China's Underwater Cultural Heritage in the South China Sea: Nanhai #1, A Window on the Maritime Silk Road

Event Date: 
Thursday, May 9, 3 pm US EDT/ noon US PDT/ 7 pm UTC

Join us on Thursday, May 9th for a webinar on China's Underwater Cultural Heritage in the South China Sea: Nanhai #1, A Window on the Maritime Silk Road presented by Hans Van Tilburg of the NOAA Office of National Marine Sanctuaries.

Underwater Cultural Heritage can inform us about past events and seafaring cultures in powerful ways. China's ambitious Nanhai #1 excavation project has achieved a new milestone in the recovery of underwater cultural heritage artifacts. The discovery of a 900-year old Song dynasty merchant vessel initiated the removal of the adjacent seafloor along with the intact wreck, allowing for meticulous "in situ" excavation under environmentally controlled conditions within a specially-built lab. The wealth of porcelains and trade goods found with the vessel demonstrates the extensive and vibrant past of the Maritime Silk Road, and archaeologists are only now reaching the lower levels of the vessel’s cargo holds. The project is also relevant to today’s resource and management issues in the South China Sea. 

Co-sponsors: NOAA National MPA Center, MPA News, EBM Tools Network (co-coordinated by OCTO and NatureServe)

Current Actions of the West Coast Marine Debris Plans – a project of the West Coast Marine Debris Alliance

Event Date: 
Thursday, May 16, 1pm EDT / 10am PDT / 5pm UTC

Please join us for a webinar on Thursday, May 16th from 10 – 11 AM PST for insights and information on progress made along the West Coast as a result of the creation of Marine Debris Action Plans within the states of Washington, Oregon, and California. The webinar will provide a brief overview of the West Coast Marine Debris Alliance, along with summaries of the three action plans themselves, and will then highlight actions taken within the three states to help fulfill the goals of the action plans.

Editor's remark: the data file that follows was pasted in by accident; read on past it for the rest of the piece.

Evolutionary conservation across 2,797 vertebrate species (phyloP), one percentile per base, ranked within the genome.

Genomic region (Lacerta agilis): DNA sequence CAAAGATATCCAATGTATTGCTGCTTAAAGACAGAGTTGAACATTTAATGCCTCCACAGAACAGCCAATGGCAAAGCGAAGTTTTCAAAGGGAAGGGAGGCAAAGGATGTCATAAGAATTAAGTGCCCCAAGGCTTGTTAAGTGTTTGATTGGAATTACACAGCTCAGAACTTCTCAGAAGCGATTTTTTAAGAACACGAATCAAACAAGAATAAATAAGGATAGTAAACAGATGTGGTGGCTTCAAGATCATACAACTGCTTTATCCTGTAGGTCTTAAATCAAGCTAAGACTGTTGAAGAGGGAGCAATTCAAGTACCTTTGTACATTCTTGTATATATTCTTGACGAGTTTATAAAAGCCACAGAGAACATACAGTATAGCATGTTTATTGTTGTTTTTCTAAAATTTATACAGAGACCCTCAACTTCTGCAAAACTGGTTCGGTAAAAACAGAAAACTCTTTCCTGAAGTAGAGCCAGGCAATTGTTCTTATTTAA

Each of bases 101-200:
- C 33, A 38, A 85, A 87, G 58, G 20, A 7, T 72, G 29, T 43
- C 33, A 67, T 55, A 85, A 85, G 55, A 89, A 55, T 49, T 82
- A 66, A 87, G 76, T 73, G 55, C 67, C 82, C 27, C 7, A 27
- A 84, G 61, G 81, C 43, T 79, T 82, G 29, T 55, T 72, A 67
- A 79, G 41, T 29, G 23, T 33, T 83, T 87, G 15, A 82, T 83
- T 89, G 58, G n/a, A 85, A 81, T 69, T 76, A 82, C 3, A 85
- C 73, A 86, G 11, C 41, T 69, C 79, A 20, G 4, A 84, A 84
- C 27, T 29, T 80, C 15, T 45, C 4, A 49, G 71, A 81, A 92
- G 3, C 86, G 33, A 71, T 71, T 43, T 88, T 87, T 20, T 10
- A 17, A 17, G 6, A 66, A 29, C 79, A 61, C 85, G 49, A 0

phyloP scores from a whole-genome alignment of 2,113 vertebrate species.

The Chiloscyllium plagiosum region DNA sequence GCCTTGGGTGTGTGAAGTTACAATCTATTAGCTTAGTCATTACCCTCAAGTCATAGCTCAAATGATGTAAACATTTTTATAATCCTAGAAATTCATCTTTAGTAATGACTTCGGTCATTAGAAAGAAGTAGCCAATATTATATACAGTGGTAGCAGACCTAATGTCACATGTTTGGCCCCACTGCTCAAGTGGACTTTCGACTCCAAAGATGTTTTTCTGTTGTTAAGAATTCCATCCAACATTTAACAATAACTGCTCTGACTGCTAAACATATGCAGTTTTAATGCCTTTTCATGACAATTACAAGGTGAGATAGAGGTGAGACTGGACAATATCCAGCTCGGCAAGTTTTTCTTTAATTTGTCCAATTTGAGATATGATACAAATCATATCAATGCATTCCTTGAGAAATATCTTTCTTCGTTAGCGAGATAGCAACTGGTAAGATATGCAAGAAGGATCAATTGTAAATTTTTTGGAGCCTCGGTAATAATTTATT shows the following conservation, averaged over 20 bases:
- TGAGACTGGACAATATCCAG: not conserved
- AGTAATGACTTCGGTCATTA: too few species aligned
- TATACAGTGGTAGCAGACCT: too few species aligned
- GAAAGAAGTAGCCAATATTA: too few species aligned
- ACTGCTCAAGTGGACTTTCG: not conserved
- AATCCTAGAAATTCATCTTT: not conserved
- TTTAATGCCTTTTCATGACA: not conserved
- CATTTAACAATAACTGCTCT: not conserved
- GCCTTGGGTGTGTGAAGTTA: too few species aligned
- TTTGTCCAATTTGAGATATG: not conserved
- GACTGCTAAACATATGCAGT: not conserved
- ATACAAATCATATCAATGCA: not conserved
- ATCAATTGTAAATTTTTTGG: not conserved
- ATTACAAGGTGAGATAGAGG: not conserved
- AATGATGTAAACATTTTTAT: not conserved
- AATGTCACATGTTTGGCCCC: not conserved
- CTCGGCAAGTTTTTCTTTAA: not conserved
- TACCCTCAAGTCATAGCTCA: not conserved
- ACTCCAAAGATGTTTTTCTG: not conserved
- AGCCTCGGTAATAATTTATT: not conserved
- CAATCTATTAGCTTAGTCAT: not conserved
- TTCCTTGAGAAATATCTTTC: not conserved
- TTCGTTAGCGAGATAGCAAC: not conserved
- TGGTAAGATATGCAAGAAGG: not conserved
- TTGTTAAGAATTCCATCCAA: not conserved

Speakers will include representatives from:

- The West Coast Marine Debris Alliance
- Representatives from the three West Coast States (NOAA / California Natural Resources Agency)
- The Nature Conservancy – Washington State
- Surfrider Foundation – Oregon Chapter
- The California State University System

Actions will highlight outreach and education, cleanup and collaboration, and policy efforts undertaken as a result of the development of marine debris action plans.

This is the first of a regular series of semi-annual webinars planned to provide updates to the marine debris community along the west coast and to spur ideas and actions in other parts of the world.

Co-sponsors: OCTO (OpenChannels, The Skimmer, MPA News) and the EBM Tools Network (co-coordinated by OCTO and NatureServe)